Feedback is the key, as it’s the players themselves that have been one of the major driving forces behind the continuous improvements implemented in the game.
The Push from Players
Walker and his team have found many players enjoy participating in the ongoing development of the game. They spend a lot of time putting together ideas, discussing them in forums and sending them to the developers directly. This feedback has had a massive impact on Valve’s ongoing work. “Pretty much every day someone on the TF2 team brings up something from a player that we spend some time discussing,” he notes.
“There are many large-scale course corrections that have been heavily influenced by player feedback,” says Walker. “Players have driven our entire approach to designing achievements, the way we tie unlockables to those achievements and the design of those new weapons themselves. The choices we made within the Medic and Heavy updates were very much the result of the ways that players have used that combination of classes within the game. The addition of the payload game mode came from players requesting an old Team Fortress Classic map called Hunted, and describing what they did and didn’t like in that map. None of this is really that unexpected, though, because our internal expectation is that we are to be driven by the players themselves.”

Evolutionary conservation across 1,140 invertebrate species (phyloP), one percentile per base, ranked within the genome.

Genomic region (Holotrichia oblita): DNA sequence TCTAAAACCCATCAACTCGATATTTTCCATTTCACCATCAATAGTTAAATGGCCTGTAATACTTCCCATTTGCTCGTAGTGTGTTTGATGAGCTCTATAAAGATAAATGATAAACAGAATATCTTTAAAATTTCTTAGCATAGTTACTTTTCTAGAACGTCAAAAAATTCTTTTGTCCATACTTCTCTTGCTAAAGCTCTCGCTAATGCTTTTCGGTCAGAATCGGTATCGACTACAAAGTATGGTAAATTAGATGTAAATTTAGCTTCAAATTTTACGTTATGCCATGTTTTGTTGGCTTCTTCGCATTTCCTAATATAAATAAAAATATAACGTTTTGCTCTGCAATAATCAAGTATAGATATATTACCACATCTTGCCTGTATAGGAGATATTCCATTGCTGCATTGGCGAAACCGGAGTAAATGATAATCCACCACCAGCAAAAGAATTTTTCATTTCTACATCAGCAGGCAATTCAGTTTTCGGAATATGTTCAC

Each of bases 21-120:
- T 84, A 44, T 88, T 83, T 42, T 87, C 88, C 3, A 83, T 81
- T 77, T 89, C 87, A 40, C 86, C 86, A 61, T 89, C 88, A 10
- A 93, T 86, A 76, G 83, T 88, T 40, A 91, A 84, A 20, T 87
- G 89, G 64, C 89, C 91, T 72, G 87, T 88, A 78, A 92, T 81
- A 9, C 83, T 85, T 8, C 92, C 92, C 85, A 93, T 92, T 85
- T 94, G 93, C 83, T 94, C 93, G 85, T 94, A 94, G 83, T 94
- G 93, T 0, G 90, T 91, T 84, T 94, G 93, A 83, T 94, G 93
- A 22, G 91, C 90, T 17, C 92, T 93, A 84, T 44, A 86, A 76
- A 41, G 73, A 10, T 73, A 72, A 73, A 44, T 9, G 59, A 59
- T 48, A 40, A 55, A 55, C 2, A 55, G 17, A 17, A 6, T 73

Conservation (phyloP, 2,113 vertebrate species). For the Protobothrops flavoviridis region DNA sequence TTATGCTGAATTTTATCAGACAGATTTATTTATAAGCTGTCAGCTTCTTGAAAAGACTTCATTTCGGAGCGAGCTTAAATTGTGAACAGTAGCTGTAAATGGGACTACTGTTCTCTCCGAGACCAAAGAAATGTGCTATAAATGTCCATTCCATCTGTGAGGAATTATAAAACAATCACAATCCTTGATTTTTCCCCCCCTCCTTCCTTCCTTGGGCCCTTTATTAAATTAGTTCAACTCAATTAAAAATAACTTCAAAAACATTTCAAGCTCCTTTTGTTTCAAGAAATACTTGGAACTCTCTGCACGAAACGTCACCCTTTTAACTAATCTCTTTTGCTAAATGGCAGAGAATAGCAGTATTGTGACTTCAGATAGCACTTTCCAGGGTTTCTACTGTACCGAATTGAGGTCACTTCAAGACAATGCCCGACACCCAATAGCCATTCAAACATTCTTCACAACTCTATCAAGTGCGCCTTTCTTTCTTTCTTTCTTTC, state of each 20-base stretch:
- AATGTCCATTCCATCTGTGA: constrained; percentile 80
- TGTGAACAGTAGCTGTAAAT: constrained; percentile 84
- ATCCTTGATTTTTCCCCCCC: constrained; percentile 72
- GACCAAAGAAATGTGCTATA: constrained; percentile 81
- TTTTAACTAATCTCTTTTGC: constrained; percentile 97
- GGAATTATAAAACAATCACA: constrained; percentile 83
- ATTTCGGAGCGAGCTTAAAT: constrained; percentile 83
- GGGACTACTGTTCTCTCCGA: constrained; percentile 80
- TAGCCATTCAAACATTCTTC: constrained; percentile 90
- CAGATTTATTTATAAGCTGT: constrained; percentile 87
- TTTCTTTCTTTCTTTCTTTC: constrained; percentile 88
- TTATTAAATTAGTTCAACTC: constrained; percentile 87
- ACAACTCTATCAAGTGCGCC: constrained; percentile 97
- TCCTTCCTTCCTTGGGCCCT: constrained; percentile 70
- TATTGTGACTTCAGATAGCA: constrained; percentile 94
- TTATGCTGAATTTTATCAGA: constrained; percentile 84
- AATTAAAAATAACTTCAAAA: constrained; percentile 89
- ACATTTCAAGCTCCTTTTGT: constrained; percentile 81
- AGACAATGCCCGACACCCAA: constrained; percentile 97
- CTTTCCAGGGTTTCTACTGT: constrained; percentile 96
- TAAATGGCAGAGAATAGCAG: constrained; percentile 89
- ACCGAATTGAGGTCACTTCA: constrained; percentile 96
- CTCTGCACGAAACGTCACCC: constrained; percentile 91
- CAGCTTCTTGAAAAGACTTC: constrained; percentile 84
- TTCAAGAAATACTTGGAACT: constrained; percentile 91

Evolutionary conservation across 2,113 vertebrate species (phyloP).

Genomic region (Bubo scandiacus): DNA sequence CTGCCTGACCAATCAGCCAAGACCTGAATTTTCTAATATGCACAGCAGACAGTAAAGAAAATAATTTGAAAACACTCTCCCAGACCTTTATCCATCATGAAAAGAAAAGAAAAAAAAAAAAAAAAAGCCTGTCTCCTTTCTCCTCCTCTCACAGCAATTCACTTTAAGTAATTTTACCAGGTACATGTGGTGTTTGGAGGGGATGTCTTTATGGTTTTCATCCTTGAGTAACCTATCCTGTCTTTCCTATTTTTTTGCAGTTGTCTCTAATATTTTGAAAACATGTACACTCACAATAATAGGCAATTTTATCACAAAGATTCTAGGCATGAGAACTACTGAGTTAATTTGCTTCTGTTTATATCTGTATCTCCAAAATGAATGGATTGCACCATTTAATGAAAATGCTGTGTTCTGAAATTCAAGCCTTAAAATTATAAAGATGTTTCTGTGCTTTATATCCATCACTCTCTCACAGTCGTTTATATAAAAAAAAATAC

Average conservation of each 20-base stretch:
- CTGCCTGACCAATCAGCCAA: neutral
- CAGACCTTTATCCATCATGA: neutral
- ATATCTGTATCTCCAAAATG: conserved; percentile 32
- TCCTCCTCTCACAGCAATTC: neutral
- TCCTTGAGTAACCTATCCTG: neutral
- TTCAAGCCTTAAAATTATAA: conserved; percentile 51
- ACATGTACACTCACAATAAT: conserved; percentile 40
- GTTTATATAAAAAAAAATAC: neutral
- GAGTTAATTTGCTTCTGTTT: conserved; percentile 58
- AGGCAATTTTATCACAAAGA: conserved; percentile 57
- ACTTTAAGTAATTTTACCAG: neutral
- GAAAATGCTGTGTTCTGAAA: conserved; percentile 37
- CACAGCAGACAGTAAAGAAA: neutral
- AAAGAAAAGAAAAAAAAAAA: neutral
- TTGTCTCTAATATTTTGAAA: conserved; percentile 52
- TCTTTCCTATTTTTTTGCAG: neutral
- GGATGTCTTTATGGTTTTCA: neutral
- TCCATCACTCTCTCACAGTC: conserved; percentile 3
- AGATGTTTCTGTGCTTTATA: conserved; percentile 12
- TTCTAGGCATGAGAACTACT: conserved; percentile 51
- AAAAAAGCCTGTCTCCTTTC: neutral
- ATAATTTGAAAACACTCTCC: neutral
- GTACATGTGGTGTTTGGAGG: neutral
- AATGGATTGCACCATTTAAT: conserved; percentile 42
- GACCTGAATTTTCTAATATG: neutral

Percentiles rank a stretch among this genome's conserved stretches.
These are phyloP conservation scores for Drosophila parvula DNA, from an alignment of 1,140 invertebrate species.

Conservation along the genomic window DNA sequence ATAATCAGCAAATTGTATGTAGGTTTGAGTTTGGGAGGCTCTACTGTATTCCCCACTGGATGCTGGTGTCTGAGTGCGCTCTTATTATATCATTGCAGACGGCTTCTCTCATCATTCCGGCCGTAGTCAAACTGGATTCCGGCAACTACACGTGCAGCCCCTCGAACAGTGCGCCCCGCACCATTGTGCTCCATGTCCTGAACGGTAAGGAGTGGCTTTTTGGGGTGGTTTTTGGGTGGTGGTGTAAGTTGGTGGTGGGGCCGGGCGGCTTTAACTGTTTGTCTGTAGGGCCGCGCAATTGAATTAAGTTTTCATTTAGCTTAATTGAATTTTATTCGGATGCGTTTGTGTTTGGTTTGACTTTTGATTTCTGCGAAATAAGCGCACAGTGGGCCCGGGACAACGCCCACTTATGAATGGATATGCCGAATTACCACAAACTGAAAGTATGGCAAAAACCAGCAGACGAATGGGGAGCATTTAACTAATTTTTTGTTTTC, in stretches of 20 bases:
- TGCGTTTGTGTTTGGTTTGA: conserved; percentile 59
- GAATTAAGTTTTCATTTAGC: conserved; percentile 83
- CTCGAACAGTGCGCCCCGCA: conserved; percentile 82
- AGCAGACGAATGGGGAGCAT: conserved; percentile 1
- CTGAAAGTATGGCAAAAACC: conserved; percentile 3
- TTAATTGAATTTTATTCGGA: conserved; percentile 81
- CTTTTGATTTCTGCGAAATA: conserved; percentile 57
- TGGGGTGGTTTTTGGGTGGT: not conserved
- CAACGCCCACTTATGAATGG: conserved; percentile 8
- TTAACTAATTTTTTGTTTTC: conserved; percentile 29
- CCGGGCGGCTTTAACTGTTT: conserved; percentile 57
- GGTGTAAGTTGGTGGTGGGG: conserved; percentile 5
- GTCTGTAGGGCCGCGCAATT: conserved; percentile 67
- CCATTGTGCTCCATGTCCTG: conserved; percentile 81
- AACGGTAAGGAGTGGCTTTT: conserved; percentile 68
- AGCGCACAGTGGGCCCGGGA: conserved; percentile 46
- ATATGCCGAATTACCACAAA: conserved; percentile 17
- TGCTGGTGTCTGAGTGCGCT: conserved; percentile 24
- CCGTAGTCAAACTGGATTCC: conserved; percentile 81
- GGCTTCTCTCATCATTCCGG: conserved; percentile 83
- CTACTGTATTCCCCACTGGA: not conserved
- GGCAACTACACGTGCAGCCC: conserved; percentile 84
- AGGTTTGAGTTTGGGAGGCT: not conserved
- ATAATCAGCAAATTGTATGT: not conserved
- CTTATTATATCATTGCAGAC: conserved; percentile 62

The team interacts with players in the TF2 community as frequently as possible by playing regularly on public servers, participating in tournaments, reading forums and blog posts and responding to emails. More recently, it called upon the community to brainstorm development ideas for the Heavy class update. The response was very positive, and it’s something the team is likely to explore again in the future.
Coming Down the Pike